Noticias | 28 Nov, 2022

Innsbruck Nature Film Festival promotes art and nature education to a diverse audience

The 21st edition of Innsbruck Nature Film Festival (INFF), in partnership with the IUCN Commission on Education and Communication (CEC), took place in Tyrol, Austria between October 15-18, 2022. IUCN CEC member and INFF Founder & Director, Mr. Johannes Kostenzer and IUCN CEC Regional Vice Chair for West Europe, Diana Garlytska, sought to further the objectives of the Commission and expand the reach of the #NatureForAll movement.

#NatureForAll is a global movement to inspire love and action for nature. It is founded on the knowledge that the more people experience, connect with, and share their love of nature, in all its diversity, the more support and action there will be for its conservation.

Arts and culture policies and programs that promote the integration of culture and nature to develop a sense of oneness with nature while celebrating stories of connection and healing is one of the key recommendations included in the IUCN Commission on Education and Communication (CEC)’s strategic document: #NatureForAll Ecological Pathways to Change: 2021 and Beyond.

In this line, while films were at the heart of the festival programme, the Innsbruck Nature Film Festival (INFF) had more to offer. Guests could participate in guided tours to the Alps to learn about and observe local wildlife. Along with numerous art works made of recycled materials, the Alpine Gene Bank samples of wheat were exhibited in the cinema hall of the Festival venue to tell the story of the biodiversity of the crops in the region. The program also included several workshops on producing nature documentaries and creating green digital stories, including one delivered by Diana Garlytska, CEC Regional Vice Chair (RVC) for West Europe, presenting the Nature Storybook Toolkit.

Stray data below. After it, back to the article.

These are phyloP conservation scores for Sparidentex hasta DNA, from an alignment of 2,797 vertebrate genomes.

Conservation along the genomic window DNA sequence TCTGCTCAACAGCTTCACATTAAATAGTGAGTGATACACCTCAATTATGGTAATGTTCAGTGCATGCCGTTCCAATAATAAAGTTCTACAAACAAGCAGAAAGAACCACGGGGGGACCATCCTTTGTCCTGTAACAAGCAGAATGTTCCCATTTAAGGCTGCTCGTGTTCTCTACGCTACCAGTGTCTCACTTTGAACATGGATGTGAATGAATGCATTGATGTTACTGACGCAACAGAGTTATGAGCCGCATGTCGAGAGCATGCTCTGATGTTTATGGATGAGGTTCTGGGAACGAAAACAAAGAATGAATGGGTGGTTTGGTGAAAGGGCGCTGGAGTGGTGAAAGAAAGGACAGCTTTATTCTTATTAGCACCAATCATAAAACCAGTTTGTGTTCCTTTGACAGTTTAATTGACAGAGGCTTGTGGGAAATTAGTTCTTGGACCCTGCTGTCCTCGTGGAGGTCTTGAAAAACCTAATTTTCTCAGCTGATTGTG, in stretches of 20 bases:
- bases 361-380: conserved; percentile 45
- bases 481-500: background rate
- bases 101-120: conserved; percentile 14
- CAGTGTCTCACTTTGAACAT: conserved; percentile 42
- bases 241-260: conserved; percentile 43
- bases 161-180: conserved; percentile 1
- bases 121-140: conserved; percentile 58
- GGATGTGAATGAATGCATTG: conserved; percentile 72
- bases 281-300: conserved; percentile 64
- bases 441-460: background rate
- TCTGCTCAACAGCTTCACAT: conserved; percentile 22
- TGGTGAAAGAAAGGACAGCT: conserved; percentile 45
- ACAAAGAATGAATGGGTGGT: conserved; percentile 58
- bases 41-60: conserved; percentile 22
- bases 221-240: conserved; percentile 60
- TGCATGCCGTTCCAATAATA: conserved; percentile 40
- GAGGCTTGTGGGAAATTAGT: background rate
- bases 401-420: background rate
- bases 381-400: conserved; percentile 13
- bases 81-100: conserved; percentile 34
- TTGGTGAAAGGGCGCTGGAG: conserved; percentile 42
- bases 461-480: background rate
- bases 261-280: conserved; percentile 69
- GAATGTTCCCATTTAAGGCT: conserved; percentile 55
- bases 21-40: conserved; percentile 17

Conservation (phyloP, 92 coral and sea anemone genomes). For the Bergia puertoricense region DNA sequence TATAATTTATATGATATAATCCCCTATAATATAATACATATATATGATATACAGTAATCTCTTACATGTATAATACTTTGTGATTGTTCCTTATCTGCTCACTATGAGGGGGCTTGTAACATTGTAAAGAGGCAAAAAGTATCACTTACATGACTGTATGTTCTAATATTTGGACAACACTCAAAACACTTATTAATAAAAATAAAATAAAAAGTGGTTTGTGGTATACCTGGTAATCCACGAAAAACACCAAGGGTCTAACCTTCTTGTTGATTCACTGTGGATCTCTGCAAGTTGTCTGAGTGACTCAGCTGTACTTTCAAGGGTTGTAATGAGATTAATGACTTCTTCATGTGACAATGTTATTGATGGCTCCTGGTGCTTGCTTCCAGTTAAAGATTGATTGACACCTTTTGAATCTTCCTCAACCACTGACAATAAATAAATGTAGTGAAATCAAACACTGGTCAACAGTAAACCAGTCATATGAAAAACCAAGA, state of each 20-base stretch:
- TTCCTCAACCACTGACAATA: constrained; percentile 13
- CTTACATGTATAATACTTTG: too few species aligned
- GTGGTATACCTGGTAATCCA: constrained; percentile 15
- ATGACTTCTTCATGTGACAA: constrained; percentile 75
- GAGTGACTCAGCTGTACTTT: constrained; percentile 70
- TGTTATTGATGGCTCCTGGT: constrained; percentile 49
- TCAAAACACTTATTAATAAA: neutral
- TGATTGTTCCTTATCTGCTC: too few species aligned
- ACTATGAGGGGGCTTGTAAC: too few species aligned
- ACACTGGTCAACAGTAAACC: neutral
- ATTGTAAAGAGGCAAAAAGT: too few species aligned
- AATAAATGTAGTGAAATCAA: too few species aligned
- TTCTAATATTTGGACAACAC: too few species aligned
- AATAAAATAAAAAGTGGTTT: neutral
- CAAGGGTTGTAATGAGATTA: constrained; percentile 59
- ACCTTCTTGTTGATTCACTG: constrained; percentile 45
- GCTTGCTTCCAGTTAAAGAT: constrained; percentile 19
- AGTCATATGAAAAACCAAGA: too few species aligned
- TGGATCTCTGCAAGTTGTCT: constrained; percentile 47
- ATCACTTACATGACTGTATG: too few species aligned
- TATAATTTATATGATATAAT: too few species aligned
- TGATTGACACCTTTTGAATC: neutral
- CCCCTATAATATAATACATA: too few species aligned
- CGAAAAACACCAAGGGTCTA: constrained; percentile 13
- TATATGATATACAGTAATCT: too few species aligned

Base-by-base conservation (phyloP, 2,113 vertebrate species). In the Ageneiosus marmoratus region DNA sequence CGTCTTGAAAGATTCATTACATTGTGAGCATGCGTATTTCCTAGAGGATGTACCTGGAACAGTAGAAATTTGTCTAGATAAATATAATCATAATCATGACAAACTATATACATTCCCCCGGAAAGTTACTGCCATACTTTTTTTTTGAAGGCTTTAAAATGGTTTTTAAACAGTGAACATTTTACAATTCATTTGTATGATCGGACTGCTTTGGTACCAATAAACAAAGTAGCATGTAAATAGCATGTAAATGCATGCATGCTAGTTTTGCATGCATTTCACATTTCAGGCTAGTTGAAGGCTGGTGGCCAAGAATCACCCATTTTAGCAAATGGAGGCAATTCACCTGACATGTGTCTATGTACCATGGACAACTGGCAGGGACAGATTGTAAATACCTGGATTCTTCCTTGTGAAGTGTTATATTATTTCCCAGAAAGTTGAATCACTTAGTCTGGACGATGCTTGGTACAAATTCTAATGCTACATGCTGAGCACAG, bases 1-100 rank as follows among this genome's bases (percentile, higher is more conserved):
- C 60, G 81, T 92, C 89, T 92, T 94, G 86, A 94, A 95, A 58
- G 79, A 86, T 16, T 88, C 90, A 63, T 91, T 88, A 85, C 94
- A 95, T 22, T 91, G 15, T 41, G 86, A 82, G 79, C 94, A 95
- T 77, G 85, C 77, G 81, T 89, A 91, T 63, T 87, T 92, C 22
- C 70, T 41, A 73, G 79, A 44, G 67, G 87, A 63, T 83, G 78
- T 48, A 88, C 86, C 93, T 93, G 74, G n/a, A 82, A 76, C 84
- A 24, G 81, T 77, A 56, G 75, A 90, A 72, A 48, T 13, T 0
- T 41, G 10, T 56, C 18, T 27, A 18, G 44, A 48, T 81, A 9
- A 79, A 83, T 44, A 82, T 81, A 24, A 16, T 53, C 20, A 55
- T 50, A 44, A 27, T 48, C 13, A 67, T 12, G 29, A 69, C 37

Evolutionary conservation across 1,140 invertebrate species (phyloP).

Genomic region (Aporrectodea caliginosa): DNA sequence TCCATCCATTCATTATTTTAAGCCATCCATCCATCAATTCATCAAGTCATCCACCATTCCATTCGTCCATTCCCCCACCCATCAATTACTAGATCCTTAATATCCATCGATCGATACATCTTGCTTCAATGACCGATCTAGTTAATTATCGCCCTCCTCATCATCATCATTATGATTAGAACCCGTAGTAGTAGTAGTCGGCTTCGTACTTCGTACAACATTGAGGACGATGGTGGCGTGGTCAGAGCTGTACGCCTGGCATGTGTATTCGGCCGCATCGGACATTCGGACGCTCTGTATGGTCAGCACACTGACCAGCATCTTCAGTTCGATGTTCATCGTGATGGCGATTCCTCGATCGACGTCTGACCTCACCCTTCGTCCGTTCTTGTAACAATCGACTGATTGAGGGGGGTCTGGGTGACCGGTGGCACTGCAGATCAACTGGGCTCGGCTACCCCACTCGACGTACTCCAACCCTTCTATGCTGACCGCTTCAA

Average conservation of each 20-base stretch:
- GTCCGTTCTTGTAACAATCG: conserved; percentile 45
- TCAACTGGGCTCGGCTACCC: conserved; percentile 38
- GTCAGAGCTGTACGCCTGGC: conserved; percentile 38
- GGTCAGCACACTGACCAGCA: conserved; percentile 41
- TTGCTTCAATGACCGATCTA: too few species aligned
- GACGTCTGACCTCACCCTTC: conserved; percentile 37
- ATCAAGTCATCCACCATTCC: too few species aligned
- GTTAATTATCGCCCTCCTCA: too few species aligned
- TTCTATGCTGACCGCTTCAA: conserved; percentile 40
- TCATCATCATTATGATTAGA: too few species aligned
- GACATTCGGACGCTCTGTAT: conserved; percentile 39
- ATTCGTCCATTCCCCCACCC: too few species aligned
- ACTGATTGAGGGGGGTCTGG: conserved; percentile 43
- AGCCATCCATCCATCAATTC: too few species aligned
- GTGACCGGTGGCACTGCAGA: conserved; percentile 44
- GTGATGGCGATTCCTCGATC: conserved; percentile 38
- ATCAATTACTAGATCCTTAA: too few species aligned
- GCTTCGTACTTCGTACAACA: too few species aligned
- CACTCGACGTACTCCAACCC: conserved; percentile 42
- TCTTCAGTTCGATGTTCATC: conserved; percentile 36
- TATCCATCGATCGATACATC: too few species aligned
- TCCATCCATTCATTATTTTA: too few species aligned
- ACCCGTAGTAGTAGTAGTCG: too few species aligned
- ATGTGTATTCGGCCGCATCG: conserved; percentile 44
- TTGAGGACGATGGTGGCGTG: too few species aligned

Since every film was followed by a Q&A with the movie director and/or crew, the audience could engage in discussion to more deeply understand the challenges of nature conservation in specific geographic locations, the peculiarities of life cycles of various species, and associated environmental challenges, including wood logging, coal mining, extinction of species, and climate change, among others.

“Throughout all the four days of the INFF one could strongly feel that ‘Love for Nature’ was its central  narrative, be it on the screen of the cinema hall, in movie theatre hallways or outdoors: the city of Innsbruck is set among beautiful alpine nature,” said Diana Garlytska.


Arts for nature conservation

Arts not only offer an effective toolbox of multiple forms, but also make it an accessible experience for audiences of various demographics and backgrounds. The power of culture and art is in allowing one to comprehend the piece, be it a film, painting, sculpture, music or other, at so many different levels regardless of one’s technical expertise, knowledge on the topic or life experience. The diverse public of the festival – from film industry experts to general public composed of both Innsbruck citizens and foreign guests, and representing everyone from seniors to students – all could find something to their taste. The festival’s film repertoire consisted of long and short films, including animation.


A transformative experience with a strong educational element

Transmedia allows access to all kinds of nature in an immersive way. For the price of a cinema ticket an individual can experience a transformative educational experience. People get insights on the life of flora, fauna and natural systems that they would otherwise not have access to in the geographic areas they live in. When watching a nature documentary, people embark on an imaginary journey to a remote place that is emissions-guilt-free.

"When one thinks of re-imagining nature conservation as well as education and communication, art can be the answer,” said Diana Garlytska.